I don’t know if you can call <a href="http://www.captainaburaed.com/"target="_blank"
"Captain Abu Raed" a family movie. It certainly celebrates the idea of knitting together an untraditional family of sorts. But it has subtitles because it was made in Jordan. And it has a somewhat sad, some might think predictable, end. So it’s not exactly a Middle Eastern version of a Disney movie. Yet this film was a a hit at film festivals around the world last year including the Heartland Film Festival and was Jordan’s first ever entry into the Oscar race for Best Foreign FIlm. With so much acclaim, it is difficult to understand why it has taken so long to be released to DVD, but for it’s own unique portrayal of courage and self-scarifice, “Captain Abu Raed” is my DVD pick of the week.
Abu Raed is a lonely man who has suffered a series of losses and now works in the airport in Amman, Jordan as a janitor. He becomes a hero to a group of impoverished children in his neighborhood when he begins to captivate them with stories of adventure based on a fictional career as a pilot. As his live becomes more emeshed with the lives of the children and one of the children finds out he is not who he says he is, Abu Raed ends up taking some drastic measures to help change the lives of one child forever.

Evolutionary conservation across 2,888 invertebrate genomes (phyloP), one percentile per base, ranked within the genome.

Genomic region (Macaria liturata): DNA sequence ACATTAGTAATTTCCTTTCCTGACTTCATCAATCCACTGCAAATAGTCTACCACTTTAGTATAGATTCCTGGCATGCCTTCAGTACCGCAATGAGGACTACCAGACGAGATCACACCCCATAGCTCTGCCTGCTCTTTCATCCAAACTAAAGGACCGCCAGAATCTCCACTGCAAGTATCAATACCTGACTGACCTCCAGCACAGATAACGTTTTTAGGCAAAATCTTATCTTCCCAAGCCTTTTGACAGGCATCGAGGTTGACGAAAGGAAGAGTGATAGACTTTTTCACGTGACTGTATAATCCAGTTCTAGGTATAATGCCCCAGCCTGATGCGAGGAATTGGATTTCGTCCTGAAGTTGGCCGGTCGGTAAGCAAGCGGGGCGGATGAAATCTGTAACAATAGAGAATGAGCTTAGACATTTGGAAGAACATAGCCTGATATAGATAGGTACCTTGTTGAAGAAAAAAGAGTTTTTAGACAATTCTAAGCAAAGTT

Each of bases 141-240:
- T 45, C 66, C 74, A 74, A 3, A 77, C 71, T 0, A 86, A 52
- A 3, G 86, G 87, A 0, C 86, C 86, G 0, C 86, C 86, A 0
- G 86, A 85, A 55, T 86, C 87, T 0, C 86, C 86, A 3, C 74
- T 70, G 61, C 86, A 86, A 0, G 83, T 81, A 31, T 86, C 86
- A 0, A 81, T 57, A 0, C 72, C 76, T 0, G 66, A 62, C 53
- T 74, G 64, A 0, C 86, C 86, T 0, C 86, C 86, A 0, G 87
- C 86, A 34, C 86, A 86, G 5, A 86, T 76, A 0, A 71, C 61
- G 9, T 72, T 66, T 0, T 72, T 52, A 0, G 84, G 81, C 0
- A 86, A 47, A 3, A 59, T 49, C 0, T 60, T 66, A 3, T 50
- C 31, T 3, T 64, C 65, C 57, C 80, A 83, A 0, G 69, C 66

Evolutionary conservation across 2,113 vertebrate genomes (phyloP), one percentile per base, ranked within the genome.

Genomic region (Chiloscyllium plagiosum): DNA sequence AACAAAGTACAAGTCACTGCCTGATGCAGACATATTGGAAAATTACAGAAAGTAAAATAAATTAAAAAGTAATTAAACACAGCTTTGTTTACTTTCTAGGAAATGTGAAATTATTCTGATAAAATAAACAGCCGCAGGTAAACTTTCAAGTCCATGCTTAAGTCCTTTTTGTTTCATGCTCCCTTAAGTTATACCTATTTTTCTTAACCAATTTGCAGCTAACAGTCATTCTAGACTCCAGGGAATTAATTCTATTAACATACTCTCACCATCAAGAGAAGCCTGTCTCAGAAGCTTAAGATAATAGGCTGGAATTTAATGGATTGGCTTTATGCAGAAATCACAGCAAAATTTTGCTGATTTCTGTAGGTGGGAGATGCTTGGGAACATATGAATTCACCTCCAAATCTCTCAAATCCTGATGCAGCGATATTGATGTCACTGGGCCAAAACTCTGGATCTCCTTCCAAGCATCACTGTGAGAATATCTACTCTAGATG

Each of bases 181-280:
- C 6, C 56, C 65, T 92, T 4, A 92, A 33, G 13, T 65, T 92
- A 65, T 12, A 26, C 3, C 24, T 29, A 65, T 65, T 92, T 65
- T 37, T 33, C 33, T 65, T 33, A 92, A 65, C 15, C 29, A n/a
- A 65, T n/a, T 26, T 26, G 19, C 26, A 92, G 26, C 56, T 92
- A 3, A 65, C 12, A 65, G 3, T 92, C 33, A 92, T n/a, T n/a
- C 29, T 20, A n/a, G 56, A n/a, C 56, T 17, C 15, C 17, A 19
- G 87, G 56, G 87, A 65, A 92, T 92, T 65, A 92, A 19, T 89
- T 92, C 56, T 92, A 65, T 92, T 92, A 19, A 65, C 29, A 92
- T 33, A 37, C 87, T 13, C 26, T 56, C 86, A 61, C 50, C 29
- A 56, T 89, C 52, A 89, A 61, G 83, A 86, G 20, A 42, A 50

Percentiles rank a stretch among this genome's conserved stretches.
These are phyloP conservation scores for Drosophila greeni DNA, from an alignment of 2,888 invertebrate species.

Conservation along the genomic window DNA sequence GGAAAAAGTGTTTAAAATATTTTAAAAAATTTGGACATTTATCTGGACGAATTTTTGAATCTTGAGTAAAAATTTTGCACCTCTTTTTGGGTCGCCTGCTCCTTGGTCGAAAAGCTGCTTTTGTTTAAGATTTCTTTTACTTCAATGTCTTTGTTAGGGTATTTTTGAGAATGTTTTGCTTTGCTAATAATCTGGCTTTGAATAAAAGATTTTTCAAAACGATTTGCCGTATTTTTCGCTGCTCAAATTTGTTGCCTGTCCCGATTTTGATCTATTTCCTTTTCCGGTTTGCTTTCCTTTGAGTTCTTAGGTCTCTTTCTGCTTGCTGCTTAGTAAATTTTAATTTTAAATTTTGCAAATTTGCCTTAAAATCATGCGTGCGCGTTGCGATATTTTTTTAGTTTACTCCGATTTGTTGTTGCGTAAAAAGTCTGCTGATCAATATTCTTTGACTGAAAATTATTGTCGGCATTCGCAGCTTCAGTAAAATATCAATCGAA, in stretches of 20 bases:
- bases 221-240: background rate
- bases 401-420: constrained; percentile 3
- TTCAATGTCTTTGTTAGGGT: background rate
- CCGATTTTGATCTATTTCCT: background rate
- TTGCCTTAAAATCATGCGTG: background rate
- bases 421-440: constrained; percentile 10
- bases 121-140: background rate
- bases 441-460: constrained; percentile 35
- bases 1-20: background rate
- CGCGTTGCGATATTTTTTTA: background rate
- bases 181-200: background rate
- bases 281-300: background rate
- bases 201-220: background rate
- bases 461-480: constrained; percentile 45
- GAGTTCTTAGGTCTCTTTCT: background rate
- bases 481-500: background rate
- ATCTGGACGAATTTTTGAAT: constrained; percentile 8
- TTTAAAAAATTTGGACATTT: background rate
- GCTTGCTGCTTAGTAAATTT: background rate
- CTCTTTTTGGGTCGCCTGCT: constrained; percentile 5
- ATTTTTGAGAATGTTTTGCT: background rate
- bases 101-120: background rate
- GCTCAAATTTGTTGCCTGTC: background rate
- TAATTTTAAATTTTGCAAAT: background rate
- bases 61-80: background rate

For all of its melodramatic, perhaps maudlin moments, it is still difficult for me to say why this movie lingers after watching. Part of it has to do with the exotic locale which gives us a rare glimpse of life in Jordan, I am sure. Part of it has to do with the strong portrayal of women in the film through the character of Nour, an unlikely ally for Abu Raed. So while this is an old tale dressed up in a new setting, I believe that it doesn’t make it any less chaming and inspiring.